Q: Do you shoot film or digital or both? Can you tell us more about the equipment you are using?
A: I am working digitally with a Nikon d800e. Mainly with the 35 mm, sometimes with the 85 mm. I am rather a photographer than a photoshopper…
Q: It seems like your heart belongs to B&W Photography? Why is that so?
A: I get distracted by colors. B&W is more about content. A story becomes more timeless for me in B&W.
Q: What is the best advice you’ve received about photography over the years?
A: To get some education. Somebody told me in 2008 to get education. If I wouldn’t have followed and taken that advice seriously I would still be at the same level.
Q: What inspires you?
A: People. Humanity.
Q: Photography equals learning. Can you tell us how and where do you learn?
A: I learn every day. I follow a lot of workshops, seminars and meetings about photography. Both life as well as on the internet. It is crucial to know what is around to determine my own focus.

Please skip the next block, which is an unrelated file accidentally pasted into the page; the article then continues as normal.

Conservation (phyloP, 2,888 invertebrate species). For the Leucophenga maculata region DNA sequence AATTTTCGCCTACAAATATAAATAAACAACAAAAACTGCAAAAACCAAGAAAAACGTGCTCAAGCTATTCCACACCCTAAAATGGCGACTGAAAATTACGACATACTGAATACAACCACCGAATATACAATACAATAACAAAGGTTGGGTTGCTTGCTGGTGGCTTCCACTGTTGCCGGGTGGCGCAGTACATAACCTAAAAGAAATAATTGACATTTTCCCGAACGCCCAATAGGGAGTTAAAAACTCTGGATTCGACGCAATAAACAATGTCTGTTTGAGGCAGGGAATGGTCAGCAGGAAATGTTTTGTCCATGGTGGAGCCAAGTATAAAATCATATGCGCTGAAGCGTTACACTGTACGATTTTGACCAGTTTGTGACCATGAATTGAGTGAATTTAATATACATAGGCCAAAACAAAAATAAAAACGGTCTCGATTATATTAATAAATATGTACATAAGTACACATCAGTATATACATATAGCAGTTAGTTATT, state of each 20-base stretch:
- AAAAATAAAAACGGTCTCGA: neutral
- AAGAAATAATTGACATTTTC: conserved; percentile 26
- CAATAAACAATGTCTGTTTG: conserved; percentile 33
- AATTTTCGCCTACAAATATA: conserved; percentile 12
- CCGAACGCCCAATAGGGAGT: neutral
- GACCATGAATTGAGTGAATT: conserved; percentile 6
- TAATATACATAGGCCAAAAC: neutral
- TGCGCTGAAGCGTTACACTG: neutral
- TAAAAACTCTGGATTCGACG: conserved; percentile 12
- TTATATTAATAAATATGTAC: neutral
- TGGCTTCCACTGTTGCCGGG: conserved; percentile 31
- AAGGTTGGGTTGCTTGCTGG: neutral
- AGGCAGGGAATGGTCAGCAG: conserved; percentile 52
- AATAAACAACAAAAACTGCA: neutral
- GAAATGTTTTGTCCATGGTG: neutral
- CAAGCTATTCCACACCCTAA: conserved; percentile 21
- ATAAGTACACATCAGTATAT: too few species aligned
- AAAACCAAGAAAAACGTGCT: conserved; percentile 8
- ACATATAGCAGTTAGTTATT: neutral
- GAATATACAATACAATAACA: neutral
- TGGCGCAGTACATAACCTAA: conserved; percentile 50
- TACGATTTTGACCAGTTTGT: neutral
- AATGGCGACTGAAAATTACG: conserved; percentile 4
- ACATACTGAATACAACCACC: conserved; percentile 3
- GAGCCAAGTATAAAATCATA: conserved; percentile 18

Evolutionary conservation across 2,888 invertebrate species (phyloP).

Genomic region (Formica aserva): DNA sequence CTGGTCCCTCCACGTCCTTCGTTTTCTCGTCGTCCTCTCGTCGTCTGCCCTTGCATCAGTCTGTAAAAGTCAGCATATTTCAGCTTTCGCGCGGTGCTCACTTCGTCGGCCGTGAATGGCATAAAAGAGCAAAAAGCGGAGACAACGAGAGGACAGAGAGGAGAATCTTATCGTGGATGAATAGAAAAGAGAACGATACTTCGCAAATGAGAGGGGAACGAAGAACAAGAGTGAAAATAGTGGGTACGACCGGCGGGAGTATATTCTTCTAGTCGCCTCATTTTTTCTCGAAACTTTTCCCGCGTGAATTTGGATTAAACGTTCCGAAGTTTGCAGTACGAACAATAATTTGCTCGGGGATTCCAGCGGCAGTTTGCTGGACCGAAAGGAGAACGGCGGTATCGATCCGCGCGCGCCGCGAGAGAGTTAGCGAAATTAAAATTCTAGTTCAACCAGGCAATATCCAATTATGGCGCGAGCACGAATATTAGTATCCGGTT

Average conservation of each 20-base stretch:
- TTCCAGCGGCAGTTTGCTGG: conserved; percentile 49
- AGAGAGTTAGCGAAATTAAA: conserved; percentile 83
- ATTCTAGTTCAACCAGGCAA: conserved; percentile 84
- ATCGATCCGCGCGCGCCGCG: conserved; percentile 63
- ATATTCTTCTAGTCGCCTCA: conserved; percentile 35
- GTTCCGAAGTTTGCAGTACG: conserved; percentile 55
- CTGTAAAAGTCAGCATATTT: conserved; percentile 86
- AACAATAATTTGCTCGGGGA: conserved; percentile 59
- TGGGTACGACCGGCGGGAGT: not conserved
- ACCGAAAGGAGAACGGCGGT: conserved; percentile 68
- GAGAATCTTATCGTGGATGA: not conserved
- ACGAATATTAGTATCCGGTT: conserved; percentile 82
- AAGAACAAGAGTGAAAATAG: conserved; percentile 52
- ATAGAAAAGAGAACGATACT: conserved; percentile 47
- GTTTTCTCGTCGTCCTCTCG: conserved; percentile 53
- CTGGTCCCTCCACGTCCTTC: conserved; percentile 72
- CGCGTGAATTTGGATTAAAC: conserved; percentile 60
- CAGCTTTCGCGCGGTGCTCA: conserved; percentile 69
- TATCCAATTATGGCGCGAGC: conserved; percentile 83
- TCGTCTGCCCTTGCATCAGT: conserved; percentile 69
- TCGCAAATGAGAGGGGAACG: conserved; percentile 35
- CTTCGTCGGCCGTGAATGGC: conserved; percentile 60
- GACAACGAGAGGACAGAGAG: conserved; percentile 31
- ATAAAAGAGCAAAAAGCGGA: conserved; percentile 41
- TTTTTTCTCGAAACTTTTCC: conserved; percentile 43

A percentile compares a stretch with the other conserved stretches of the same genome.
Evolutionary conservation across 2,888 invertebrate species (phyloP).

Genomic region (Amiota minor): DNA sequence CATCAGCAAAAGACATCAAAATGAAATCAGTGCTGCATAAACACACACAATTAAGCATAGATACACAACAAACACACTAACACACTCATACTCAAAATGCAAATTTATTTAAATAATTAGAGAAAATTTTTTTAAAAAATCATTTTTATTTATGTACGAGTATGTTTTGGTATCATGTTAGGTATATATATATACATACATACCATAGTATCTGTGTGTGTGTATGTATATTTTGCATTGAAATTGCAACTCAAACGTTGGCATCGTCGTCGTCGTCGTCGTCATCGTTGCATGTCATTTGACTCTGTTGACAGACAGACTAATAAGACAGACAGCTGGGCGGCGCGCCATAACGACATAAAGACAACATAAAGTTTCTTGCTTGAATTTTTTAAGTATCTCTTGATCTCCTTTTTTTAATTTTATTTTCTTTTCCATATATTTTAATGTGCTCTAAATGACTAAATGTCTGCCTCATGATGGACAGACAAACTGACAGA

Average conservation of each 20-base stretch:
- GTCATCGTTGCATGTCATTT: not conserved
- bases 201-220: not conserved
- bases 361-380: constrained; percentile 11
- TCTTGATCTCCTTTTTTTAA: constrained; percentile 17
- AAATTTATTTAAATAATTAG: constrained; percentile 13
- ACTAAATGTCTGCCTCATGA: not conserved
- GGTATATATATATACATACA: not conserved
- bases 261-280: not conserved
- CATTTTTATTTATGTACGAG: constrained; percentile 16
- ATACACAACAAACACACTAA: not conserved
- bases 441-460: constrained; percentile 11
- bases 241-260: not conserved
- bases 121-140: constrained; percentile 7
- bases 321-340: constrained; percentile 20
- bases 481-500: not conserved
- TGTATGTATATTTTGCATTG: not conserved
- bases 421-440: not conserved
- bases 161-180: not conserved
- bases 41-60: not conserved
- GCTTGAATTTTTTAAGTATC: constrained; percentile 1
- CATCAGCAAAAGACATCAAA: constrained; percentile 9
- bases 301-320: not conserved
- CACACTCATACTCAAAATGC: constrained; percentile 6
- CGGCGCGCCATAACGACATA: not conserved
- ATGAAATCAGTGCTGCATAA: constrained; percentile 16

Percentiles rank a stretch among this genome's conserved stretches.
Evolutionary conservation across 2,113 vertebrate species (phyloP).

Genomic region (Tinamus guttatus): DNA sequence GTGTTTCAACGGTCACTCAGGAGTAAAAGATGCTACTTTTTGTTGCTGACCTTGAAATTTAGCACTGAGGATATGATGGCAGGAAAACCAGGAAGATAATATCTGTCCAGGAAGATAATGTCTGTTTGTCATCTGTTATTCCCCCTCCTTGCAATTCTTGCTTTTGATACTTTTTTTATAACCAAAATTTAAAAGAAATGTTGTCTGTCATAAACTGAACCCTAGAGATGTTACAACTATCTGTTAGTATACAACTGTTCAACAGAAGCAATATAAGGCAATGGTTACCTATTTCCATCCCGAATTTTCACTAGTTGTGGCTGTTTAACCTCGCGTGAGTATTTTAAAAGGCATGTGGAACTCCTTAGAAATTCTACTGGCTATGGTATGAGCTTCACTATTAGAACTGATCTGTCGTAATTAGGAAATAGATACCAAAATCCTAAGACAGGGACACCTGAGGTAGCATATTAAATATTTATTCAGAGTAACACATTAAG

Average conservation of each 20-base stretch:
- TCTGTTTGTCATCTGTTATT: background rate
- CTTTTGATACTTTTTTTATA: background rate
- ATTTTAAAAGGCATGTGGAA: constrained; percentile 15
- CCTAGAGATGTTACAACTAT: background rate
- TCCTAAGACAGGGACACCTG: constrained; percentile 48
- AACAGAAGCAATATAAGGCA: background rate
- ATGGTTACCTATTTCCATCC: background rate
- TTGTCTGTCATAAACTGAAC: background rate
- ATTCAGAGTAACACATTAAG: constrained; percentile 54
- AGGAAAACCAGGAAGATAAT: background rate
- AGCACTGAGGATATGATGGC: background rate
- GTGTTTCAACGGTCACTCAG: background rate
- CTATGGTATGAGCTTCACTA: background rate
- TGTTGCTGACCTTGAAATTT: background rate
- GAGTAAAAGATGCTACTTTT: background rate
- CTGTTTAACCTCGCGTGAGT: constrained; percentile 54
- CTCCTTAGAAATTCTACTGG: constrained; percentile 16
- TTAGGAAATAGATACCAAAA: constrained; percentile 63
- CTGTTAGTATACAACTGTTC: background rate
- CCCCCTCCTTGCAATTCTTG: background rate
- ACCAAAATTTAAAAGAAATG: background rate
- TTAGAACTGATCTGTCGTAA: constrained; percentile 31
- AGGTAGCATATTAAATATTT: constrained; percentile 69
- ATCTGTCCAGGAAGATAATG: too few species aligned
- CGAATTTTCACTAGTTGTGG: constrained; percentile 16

Q: How and where do you sell your work? Do you work with agencies? Do you sell prints or photography books or both?
A: I am a freelancer and I don’t work with an agency. It is a combination of doing commercial work which brings in the money and making a lot of personal work. I also get longer assignments. The personal work I try to get published as well. I also apply a lot for subsidies and other financial sources to create the work I wanna create. In the end I make a lot of personal work. I am not interested in making money, I am interested in meeting people and creating personal stories about them.
Q: What is your biggest challenge when photographing?
A: Photographing is for 10-20% making a click on a camera. The other part is all the business around it. From finding a financial sources, finding the right people m, making the pictures, to have you work seen to the audience to creating the story you want to show the world. The biggest challenge is to edit your work to the story you want to commit to. And having a good adventure!